Your Medical Practice is More Like a Spa Than You Think
Think of an ideal spa experience:
As you drive to the spa, you recall that the person who called to confirm your appointment sounded lovely on the phone. And from the moment you walk in the reception area, you’re made to feel special. You get the sense that this will be a good experience as you get a warm personal greeting and a smile from the receptionist. You wait in a comfortable reception area until your name is called, and then you’re led back to the spa area by someone who asks how you’re doing today, someone who sounds sincerely interested.
Once your spa session is over and you’re back at the front desk, the receptionist makes eye contact and concernedly asks how your experience was. Before booking your next appointment, he or she points out an array of products on the shelf behind them and offers some recommendations about what you might like to buy. You make a purchase because you’re feeling good about yourself and the whole spa experience. He or she thanks you for coming in today. You leave the spa feeling that your business is valued. But more than that, you leave feeling that you are valued. And when a friend asks you for a spa recommendation, your answer will begin with, “I know this great place…”
So what does this have to do with your medical practice?
A lot. Your frontline people – the ones who are interacting with your patients such as receptionists, appointment schedulers, and billing staff might appear to just have simple, mundane, repetitive patient responsibilities that can be done by many people, as long as they have a little training. Yes, maybe many people can do the job, but not so many do it well. These customer-facing employees are the first impression patients have of your medical practice and are responsible for many follow-up interactions. Think about it. A patient might visit with a physician once a year. But that patient will have multiple points of contact with your office, from appointment scheduling to billing to calls with questions about insurance or medications. These customer-facing employees are the ones taking care of your business. The quality of their patient interactions can make or break you. Just like a spa.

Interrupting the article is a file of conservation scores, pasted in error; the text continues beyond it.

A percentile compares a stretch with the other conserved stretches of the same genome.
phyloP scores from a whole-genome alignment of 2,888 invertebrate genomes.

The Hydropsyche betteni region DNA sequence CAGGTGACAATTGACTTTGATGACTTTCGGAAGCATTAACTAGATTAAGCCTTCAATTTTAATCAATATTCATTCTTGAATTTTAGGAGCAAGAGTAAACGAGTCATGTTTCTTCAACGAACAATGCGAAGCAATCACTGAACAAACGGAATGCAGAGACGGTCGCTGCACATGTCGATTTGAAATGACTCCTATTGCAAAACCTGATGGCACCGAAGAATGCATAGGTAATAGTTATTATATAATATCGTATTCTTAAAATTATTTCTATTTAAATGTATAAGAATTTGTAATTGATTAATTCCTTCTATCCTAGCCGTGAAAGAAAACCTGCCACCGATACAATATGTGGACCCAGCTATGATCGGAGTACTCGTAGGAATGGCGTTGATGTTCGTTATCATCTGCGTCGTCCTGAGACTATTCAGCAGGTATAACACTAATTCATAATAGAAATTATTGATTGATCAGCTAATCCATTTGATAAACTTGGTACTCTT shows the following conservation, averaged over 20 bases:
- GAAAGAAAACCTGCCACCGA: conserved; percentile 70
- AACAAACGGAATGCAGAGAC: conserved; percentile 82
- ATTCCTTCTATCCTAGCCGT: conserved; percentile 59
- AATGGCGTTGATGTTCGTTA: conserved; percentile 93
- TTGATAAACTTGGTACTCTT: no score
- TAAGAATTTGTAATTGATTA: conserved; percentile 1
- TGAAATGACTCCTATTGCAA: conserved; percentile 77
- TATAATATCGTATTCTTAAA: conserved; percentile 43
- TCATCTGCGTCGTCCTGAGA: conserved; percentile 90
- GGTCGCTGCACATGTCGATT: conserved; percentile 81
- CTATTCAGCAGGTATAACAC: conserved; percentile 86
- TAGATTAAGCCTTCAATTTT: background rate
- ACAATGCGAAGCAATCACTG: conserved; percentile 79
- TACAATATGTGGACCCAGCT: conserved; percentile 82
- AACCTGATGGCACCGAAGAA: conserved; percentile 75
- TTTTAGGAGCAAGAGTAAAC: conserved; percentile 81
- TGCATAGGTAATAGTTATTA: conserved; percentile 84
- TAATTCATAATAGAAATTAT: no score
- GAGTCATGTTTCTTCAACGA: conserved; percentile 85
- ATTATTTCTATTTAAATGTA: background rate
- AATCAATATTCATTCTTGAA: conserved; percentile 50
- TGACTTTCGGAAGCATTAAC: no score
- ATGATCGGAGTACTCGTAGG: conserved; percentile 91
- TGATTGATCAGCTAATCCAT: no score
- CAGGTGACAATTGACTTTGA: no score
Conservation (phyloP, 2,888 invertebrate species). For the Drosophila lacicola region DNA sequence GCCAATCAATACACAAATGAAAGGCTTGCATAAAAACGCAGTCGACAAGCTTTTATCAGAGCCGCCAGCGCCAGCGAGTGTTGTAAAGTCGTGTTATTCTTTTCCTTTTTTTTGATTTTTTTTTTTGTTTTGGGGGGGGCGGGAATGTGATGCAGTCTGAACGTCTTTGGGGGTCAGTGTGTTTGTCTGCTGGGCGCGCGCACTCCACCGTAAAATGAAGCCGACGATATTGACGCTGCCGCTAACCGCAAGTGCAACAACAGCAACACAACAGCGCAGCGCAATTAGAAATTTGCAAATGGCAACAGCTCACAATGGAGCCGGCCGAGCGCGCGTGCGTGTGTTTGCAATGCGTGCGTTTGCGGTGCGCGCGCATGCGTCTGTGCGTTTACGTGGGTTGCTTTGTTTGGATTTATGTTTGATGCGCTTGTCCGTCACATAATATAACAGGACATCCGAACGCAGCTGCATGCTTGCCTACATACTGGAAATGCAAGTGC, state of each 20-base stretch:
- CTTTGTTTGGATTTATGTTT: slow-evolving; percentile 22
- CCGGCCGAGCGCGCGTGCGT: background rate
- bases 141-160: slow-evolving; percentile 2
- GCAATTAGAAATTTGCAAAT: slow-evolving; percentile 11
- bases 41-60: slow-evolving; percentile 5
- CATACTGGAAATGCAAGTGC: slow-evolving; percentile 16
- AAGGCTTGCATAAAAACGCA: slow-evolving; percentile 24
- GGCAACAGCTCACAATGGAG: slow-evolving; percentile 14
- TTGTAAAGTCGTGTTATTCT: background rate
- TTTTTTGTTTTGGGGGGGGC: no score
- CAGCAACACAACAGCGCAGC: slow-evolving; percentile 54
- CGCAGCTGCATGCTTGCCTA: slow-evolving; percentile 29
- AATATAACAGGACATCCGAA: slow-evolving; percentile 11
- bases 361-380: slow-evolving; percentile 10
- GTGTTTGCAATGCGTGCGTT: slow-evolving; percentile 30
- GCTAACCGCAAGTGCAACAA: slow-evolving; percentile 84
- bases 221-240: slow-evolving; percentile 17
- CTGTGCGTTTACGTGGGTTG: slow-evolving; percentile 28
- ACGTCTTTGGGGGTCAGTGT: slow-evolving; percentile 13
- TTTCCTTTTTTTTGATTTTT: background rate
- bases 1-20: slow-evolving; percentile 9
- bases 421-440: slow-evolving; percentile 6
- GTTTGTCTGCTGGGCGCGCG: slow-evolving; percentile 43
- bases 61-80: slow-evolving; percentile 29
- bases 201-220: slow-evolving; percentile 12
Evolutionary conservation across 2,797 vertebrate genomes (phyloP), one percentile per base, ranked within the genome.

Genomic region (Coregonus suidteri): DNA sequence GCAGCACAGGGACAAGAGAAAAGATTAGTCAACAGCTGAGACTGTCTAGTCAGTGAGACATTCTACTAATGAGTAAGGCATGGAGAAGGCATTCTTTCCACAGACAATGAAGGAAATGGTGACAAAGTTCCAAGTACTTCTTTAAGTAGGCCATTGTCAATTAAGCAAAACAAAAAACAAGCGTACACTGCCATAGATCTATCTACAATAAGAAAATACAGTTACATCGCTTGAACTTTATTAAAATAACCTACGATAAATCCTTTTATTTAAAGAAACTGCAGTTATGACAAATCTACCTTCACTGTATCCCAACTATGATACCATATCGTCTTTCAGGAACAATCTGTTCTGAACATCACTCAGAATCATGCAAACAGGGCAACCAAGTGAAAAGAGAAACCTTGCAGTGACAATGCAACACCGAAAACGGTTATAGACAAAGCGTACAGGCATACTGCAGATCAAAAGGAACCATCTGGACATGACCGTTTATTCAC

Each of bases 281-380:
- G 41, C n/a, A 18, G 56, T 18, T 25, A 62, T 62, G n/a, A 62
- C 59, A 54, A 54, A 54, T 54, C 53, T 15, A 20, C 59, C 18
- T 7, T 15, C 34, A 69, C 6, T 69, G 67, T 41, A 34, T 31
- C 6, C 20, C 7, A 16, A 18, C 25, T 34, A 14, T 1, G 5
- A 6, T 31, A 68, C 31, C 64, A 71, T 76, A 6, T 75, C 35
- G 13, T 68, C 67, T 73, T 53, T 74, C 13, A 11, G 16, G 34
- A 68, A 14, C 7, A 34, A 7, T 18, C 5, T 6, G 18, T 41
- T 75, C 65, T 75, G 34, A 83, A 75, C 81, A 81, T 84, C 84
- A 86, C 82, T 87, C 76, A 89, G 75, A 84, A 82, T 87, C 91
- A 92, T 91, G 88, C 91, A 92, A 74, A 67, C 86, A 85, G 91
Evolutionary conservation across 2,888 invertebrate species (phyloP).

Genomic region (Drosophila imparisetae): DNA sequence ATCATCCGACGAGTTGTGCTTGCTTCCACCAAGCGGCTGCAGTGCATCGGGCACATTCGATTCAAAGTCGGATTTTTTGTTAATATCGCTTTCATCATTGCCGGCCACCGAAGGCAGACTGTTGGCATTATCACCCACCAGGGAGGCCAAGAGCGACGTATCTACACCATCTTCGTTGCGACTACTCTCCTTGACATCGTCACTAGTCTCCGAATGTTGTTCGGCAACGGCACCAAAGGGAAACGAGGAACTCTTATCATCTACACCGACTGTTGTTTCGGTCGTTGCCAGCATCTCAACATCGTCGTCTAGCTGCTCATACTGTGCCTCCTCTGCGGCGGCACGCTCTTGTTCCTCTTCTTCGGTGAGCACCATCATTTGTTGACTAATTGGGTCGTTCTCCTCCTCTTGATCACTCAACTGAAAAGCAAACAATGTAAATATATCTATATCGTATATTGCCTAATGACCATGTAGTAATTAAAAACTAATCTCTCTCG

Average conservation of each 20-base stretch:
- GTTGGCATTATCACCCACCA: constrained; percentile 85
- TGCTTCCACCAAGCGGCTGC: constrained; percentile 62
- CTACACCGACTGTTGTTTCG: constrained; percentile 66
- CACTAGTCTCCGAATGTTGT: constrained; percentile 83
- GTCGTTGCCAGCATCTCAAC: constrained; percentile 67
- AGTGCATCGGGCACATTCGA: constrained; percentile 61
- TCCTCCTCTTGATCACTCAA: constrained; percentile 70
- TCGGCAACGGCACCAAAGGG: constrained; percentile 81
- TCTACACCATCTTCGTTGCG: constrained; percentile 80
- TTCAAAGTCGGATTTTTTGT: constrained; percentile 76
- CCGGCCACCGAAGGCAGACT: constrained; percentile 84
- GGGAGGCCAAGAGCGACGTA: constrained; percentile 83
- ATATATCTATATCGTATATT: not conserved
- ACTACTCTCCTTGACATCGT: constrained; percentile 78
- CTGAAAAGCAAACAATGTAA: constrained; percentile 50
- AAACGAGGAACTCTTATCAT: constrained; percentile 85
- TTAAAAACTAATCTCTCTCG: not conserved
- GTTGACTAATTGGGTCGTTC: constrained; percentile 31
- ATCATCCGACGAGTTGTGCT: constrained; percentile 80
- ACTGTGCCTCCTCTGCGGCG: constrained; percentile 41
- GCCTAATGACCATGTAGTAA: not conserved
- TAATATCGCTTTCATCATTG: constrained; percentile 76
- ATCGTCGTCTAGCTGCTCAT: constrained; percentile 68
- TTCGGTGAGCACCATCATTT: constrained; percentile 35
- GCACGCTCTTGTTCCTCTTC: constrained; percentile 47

First of all, people tend to judge what they don’t know by what they do know, experience, or observe. It’s called judging by proxy. For example, airline passengers see a dirty tray table and as a result, make negative assumptions about the aircraft’s maintenance. Similarly, if a restaurant restroom is messy or missing essentials, patrons wonder if the kitchen is dirty. Think about how bored, unhelpful, disinterested staff can create negative impressions of you and your practice, your competence, and compassion.
A second way it can help make or break your practice is via patient satisfaction. Good frontline interactions with patients can increase patient satisfaction scores on review sites such as Healthgrades and Vitals and create better-word-of-mouth. Yet another way it can have an effect on your practice is if you sell products. If patients are turned off to your practice by the frontline employees who are trying to sell them product, they’ll be less likely to purchase. Lastly, if the frontline staff is too difficult to deal with, patients might choose to switch medical practices rather than put up with your staff.
How do you find the right frontline people for your practice?
Do you just go with hit or miss, gut feeling? How is that working for you? Do you have lots of turnover? And once hired, how do you train frontline staff? With a set and uniform program, or rather randomly?
If you have some questions or need some help with your hiring and training, AHA! Impressions is here for you. We specialize in finding the front-facing employees that will reflect the best of your practice. Contact us today for a free consultation.
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